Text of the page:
Space company Momentus will later this week go public on the Nasdaq, a month after settling Securities and Exchange Commission charges that it misled investors.
Stable Road Acquisition Corp., a special purpose acquisition company, or SPAC, on Wednesday announced its merger with Momentus was approved by shareholders. While only a little over half of Stable Road’s shareholders voted on the merger, 97% of those who voted approved the deal.
Shares of Stable Road will convert to stock in Momentus on Friday, with the ticker symbol of the company changing from “SRAC” to “MNTS.”
Stable Road’s stock fell 2.6% in trading on Wednesday to close at $10.20 a share. Stable Road noted that public stockholders filed to redeem about 20% of the firm’s outstanding shares — an unusually high amount for a company that is going public, as redemptions are typically in the low single-digit percentages or less after a SPAC merger closes.
A SPAC raises money from investors through an initial public offering and then uses the cash to acquire a private company and take it public.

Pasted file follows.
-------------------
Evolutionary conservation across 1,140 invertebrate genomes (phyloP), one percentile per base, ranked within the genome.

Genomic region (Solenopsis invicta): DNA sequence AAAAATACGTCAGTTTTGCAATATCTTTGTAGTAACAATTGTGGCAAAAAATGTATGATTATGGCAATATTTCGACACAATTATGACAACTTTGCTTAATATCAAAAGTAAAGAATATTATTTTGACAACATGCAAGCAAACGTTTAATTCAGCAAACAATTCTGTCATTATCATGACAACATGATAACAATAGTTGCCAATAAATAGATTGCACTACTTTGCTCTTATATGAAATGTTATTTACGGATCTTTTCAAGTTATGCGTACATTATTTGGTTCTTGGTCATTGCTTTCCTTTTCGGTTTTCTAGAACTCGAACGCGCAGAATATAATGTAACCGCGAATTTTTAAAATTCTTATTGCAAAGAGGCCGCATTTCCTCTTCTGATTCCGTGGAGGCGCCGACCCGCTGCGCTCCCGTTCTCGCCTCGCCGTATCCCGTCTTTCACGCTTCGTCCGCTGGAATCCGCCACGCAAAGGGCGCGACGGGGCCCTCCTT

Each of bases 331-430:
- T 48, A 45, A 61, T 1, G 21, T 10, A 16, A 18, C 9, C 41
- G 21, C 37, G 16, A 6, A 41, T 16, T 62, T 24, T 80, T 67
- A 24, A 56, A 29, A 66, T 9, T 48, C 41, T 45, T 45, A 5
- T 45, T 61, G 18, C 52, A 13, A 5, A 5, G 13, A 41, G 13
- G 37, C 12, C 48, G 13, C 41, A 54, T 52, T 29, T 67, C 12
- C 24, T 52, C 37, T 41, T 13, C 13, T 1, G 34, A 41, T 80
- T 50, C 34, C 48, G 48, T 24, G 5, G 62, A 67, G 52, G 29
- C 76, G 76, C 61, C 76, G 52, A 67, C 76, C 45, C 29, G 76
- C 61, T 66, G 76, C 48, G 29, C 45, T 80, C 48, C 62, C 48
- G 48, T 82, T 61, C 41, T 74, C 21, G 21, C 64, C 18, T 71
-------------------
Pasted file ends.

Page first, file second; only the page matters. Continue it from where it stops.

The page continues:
Stable Road’s stock is down nearly 43% so far this year, as the company has been embattled on numerous fronts. It has faced delayed missions and the pressured departure of Momentus’ founder and former CEO, Mikhail Kokorich, then the company’s valuation was cut in half from $1.1 billion to $567 million. Stable Road also faced SEC charges that it falsified the results from a prototype spacecraft test in July 2019.
SEC Chair Gary Gensler emphasized that its case against Momentus and Stable Road “illustrates risks inherent to SPAC transactions, as those who stand to earn significant profits from a SPAC merger may conduct inadequate due diligence and mislead investors.”
“The fact that Momentus lied to Stable Road does not absolve Stable Road of its failure to undertake adequate due diligence to protect shareholders,” Gensler added in a statement.
Stable Road and Momentus agreed to settle the charges and penalties of over $8 million in total. Kokorich, who reportedly left the country, has not settled with the SEC.